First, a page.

Calcium within the Human Body

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Calcium is a mineral that is found plentifully in nature and the human body. This important mineral plays an essential role in bone assembly: 99% of the calcium in the organism is stored in bone tissue. The remaining 1% is in the bloodstream and extracellular fluids (Holick 2001).


A fascinating interplay of pathways and signals are involved in calcium regulation. As research and new technologies evolve, new aspects are elucidated in these complex mechanisms. Various animal models have been used in order to understand the cellular responses and the hormonal regulation (Eckermann 2008).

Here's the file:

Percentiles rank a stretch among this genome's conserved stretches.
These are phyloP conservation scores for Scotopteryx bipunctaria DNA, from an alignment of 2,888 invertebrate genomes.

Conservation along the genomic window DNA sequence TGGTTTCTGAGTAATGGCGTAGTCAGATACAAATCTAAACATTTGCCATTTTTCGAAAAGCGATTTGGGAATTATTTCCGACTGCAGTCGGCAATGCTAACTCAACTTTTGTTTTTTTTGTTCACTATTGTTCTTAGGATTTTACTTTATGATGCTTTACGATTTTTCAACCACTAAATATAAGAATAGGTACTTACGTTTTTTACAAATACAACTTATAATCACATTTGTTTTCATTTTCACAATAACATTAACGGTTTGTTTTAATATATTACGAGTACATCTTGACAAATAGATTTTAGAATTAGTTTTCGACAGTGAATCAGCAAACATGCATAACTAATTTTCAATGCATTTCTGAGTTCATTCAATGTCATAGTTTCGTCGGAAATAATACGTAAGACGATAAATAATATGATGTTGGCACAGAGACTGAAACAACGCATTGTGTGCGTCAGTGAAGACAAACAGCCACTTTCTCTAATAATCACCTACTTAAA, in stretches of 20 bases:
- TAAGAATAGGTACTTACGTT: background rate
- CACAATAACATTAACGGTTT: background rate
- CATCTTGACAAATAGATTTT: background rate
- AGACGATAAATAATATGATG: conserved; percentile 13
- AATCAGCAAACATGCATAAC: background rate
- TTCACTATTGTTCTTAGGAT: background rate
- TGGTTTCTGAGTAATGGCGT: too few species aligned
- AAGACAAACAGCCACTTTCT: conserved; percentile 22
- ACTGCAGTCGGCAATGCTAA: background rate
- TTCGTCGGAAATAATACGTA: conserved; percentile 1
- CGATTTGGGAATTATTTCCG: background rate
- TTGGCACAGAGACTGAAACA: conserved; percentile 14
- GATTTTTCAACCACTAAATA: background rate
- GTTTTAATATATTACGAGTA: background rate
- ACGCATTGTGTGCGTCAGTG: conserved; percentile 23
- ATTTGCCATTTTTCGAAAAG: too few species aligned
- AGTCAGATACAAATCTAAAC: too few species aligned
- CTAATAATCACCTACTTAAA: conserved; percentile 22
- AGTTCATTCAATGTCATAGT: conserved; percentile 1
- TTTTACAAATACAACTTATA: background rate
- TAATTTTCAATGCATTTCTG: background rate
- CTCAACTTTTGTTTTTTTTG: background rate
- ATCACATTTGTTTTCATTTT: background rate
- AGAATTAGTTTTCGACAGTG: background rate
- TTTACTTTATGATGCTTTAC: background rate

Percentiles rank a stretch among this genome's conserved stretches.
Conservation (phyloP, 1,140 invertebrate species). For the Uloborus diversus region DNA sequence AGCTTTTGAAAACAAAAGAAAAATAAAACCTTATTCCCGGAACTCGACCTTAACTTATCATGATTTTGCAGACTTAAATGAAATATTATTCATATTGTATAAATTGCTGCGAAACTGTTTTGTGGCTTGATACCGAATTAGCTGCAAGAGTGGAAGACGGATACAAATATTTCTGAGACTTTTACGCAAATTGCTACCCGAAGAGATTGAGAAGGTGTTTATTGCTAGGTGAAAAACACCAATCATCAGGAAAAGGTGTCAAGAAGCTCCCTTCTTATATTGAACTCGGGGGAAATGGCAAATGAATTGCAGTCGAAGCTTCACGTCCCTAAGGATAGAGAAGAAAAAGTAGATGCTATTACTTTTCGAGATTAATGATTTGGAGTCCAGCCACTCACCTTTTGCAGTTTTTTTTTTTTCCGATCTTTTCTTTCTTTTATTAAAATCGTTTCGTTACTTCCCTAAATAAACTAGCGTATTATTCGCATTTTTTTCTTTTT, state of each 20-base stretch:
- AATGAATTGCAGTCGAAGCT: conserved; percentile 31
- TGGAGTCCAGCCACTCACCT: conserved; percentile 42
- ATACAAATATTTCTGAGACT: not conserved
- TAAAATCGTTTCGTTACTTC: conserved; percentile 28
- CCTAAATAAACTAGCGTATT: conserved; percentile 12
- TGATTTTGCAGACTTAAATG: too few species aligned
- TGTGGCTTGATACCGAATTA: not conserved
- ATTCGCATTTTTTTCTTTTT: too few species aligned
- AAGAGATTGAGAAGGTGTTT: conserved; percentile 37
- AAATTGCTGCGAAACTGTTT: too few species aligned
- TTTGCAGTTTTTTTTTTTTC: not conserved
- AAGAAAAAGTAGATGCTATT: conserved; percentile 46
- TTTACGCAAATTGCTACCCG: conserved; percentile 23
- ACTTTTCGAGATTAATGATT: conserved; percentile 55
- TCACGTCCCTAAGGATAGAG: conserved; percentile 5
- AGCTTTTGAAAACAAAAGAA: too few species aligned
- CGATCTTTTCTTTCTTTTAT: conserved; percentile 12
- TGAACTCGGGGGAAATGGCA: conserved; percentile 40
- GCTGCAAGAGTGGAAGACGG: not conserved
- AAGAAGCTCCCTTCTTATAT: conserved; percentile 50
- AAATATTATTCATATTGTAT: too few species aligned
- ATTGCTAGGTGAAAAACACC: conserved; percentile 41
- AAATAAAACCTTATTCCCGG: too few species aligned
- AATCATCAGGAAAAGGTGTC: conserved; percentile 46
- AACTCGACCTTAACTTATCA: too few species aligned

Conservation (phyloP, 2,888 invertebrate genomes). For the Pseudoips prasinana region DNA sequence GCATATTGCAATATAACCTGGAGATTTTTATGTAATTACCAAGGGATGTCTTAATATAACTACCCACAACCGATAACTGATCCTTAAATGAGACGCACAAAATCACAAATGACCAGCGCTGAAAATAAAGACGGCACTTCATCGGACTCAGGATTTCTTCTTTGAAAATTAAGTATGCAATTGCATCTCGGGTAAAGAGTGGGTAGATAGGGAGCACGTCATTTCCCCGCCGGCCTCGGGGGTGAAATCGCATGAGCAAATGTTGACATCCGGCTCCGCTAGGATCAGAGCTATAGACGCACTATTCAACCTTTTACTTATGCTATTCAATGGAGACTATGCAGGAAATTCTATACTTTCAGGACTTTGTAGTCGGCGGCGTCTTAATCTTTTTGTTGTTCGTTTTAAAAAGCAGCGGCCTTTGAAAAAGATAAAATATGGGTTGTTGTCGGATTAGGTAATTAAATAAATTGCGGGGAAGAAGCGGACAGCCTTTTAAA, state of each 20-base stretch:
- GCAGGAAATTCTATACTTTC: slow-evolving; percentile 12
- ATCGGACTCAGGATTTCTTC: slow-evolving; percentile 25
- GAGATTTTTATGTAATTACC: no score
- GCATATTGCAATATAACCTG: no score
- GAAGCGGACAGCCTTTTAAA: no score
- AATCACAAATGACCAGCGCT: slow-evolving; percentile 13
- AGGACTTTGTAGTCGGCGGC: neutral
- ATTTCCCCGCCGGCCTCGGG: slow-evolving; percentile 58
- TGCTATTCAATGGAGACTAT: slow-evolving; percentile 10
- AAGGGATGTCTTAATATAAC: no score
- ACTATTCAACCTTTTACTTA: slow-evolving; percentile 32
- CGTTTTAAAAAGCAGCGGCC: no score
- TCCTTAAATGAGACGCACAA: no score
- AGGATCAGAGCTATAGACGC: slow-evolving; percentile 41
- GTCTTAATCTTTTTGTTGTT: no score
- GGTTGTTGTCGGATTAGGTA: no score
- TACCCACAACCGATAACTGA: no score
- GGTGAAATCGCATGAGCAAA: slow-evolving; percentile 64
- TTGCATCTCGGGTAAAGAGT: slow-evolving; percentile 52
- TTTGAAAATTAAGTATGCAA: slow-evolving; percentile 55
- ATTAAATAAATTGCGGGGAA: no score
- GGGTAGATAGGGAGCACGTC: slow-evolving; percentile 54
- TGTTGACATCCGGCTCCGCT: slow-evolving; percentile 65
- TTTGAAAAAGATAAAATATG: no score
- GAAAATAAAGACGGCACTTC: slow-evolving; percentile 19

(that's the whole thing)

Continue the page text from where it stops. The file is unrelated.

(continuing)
Moe (2008) states "normal homeostatic regulation maintains serum levels, intracellular levels, and optimal mineral content in bone", summarizing the intricacy of structures and organs that contribute to "normal" levels. The major organs involved in the regulation of its metabolism are the parathyroid glands, the kidneys, the skeleton, and the gut (Wysolmerski & Insogna 2007). Our body obtains the necessary amount of calcium from two major sources: diet (through intestinal absorption) and bones (through calcium mobilization). Foods that include a high amount of calcium are diary milk, cheese yogurt, and green vegetables. The amount of calcium people need varies: young people need a high intake, so that growth and development are assured. Older women need calcium supplementation in order to prevent osteoporosis. Calcium is absorbed in the very beginning of the small bowel: duodenum and the first portion of the jejunum. ...
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